When do you discover anything in yourself? Only at unexpected moments, when you are not consciously, deliberately, shaping your mind, your thoughts and feelings; only when there is a spontaneous response to the incidents of life. Then, according to those responses; you find out. But a man who is trying to be sincere to an idea can never be simple; and therefore, there can never be full, complete self-knowledge. And self-knowledge can be discovered more fully, more deeply and widely, only when there is passive awareness, which is not an exertion of will. Will and sincerity go together; simplicity and passive awareness are companions. Because, when one is passively aware, deeply, then there is a possibility of immediate understanding. As we discussed, when you want to understand something, if you are all the time consumed with the desire to understand it, making an effort to understand it, naturally there is no understanding. But if there is a passive, alert awareness, then there is a possibility of understanding. Similarly, to understand oneself ever more deeply and widely, there must be passive awareness, which is extremely difficult; for, most of us either condemn or justify. We never look at anything passively. We project ourselves upon the subject - a painting, a poem, or anything else - , especially where we are concerned. We are incapable of looking at ourselves without any condemnation or justification; and that is essential, surely, if we are to understand more and more widely and deeply. As most of us, in the search of self-knowledge, get caught in self-consciousness, the danger is, that, be- ing caught we make that in which we are caught the most important thing. To go beyond self-consciousness, there must be freedom from the desire to achieve a result. Because, after all, the attainment of a result is what the mind wants: it wants to be secure, to be safe, and therefore projects, out of its own momentum, an image, an idea, in which it takes shelter. And to avoid all the illusions that the mind creates, to avoid being caught in them, is possible only when there is no desire for a result; only when one is living from moment to moment.
Question: Would you please explain what you mean by dying daily?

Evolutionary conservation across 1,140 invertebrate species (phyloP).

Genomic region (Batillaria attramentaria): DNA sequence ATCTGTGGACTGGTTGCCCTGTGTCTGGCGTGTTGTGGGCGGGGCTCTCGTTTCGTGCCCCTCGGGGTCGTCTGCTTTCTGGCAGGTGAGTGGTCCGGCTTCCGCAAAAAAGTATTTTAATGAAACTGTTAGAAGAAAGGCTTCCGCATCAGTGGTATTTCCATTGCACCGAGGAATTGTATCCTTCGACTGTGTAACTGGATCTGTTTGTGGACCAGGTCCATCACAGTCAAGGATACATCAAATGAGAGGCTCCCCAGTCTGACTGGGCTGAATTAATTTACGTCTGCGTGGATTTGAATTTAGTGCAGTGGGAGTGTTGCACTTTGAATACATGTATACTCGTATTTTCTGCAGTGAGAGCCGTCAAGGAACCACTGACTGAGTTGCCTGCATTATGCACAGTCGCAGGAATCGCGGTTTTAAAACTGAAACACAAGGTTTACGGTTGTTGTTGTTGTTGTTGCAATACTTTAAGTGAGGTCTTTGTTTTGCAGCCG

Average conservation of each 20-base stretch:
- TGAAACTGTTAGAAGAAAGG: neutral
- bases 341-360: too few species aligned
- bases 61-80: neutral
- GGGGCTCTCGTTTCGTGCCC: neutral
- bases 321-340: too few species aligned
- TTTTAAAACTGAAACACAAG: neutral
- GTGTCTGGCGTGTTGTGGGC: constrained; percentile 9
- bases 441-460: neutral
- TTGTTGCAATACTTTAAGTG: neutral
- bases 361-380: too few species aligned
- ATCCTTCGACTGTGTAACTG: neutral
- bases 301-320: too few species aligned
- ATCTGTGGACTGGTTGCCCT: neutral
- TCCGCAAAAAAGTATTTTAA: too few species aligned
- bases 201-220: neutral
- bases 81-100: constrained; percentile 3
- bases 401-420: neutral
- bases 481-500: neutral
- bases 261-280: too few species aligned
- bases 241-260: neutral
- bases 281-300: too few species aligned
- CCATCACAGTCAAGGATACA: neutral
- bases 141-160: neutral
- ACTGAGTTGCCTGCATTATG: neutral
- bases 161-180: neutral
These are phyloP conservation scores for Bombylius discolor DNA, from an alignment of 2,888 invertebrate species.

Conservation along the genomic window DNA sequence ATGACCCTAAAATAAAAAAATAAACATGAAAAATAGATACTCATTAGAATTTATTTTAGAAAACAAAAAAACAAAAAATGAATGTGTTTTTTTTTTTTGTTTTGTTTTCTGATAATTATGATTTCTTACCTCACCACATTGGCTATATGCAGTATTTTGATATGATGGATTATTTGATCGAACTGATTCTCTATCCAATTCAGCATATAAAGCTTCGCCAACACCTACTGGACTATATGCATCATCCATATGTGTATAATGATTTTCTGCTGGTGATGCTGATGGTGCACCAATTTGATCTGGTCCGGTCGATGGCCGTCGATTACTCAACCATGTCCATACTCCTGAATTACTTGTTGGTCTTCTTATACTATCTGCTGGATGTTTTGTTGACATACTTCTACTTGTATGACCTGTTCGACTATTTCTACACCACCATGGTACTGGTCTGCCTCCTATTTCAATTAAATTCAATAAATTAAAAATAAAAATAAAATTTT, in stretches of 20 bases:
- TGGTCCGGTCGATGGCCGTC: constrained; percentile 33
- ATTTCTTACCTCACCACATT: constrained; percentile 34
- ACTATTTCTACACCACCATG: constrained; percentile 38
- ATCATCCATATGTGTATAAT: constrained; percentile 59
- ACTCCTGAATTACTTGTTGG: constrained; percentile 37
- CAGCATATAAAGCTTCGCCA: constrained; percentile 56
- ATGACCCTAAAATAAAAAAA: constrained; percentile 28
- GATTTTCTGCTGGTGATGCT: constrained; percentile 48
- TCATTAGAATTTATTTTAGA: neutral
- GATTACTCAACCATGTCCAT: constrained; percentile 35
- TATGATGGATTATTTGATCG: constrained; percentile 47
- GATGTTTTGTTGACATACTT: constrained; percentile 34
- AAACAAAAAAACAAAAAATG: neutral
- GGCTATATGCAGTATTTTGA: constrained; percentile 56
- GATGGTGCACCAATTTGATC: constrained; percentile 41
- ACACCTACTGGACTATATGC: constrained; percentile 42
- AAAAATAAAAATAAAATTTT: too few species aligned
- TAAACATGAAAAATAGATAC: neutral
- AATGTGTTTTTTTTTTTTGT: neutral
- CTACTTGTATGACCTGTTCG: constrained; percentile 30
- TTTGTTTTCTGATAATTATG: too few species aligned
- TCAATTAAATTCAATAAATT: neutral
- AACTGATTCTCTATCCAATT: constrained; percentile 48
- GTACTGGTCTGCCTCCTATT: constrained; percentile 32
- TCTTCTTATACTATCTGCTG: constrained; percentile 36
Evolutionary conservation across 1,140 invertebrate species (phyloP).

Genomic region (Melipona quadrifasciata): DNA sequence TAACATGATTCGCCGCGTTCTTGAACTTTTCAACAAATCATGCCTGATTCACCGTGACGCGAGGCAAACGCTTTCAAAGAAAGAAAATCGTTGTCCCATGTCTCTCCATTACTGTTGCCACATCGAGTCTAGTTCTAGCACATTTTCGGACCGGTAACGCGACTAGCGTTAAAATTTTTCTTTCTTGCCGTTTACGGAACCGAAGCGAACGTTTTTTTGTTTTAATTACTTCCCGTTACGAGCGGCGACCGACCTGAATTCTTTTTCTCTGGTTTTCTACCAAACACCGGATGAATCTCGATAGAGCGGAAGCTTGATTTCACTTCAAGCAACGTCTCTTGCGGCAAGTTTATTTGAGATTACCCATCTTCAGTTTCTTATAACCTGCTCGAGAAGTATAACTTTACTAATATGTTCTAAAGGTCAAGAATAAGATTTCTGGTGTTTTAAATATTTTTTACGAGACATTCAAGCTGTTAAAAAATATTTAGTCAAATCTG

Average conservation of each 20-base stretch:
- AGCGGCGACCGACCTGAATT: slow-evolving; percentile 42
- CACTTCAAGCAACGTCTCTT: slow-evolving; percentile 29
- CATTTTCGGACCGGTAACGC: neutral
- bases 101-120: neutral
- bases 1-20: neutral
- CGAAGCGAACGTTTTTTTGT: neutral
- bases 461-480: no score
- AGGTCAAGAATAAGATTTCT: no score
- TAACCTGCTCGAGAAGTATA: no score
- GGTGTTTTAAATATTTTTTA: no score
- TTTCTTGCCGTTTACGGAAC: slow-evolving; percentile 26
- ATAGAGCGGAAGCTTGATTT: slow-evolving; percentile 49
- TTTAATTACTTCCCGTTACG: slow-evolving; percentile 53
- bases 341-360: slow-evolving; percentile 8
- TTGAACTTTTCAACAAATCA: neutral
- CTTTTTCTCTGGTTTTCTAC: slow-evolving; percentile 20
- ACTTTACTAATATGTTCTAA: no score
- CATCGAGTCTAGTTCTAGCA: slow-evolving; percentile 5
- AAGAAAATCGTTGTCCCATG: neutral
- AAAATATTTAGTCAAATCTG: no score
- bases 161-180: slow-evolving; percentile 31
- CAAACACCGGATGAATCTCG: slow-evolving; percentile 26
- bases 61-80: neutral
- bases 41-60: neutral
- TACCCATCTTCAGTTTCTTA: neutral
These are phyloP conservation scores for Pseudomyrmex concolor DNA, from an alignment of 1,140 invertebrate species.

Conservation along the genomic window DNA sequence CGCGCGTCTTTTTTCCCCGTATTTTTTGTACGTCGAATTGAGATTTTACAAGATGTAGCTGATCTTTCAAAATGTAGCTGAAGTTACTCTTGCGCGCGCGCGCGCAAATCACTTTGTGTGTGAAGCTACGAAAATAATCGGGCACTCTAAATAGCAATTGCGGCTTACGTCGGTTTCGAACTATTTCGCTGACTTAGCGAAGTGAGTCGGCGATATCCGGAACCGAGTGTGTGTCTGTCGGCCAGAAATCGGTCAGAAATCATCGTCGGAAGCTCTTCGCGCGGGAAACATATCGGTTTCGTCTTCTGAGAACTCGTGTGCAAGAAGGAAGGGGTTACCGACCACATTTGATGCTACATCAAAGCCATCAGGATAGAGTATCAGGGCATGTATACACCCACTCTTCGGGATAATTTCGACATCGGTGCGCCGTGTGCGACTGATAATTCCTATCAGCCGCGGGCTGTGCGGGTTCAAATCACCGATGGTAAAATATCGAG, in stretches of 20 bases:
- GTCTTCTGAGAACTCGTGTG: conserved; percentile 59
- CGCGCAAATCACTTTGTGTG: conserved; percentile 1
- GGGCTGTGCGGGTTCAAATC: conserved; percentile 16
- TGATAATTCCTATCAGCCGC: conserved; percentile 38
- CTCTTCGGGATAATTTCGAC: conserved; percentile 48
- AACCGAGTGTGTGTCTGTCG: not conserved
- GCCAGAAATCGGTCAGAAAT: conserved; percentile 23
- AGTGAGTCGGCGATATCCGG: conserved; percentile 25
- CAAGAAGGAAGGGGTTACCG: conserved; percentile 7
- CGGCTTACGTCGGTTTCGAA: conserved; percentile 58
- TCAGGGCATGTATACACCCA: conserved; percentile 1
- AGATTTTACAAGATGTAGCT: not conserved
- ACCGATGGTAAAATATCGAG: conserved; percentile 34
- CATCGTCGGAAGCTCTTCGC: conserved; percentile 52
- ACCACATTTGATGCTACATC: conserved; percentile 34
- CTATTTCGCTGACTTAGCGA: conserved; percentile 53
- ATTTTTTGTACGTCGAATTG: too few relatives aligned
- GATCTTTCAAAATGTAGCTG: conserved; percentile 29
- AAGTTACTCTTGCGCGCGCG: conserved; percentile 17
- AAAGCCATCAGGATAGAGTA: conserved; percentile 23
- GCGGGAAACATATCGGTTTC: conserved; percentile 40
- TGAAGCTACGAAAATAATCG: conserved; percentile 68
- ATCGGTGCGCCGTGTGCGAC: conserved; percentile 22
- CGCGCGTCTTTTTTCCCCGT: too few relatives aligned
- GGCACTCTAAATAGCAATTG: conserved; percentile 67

Krishnamurti: Why is it that we are so frightened of death? Because death is the unknown. We don't know what is going to happen tomorrow; actually, we don't know what is going to happen. Though we build for tomorrow, actually, realistically, we don't know; and so there is always the fear of tomorrow. So, fear is the guiding factor, which is the incapacity to meet the unknown, and therefore we continue taking today over into tomorrow. That is what we are doing, is it not? We give continuity to our idiosyncrasies, to our jealousies, to our stupidities, to our memories; wherever we are, we carry them over from day to day. Don't we do that? And so there is no dying, there is only an assurance of continuity. That is a fact. Our names, our actions, the things that we do, our property, the desire to be - all these give a continuity. Now, that which continues obviously cannot renew. There can be renewal only when there is an ending. If you are the same tomorrow as you are today, how can there be renewal? That is, if you are attached to an idea, to an experience, which you have had yesterday and which you desire to continue tomorrow, there is no renewal; there is a continuity of the memory of the sensation of that experience, but the experience itself is dead. There is only the memory of the sensation of that experience; and it is that sensation you want to continue. And where there is continuity, obviously there is no renewal. And yet it is what most of us want: we want to continue. We want to continue with our worries, with our pleasures with our memories; and so most of us are actually uncreative. There is no possibility of a rebirth, a renewal. Whereas, if each day we died, finished at the end of the day all our worries, all our jealousies, all our idiocies and vanities, our cruel gossip - you know, the whole business; if each day we came to an end and did not carry all that over into tomorrow, then there would be a possibility of renewal, would there not?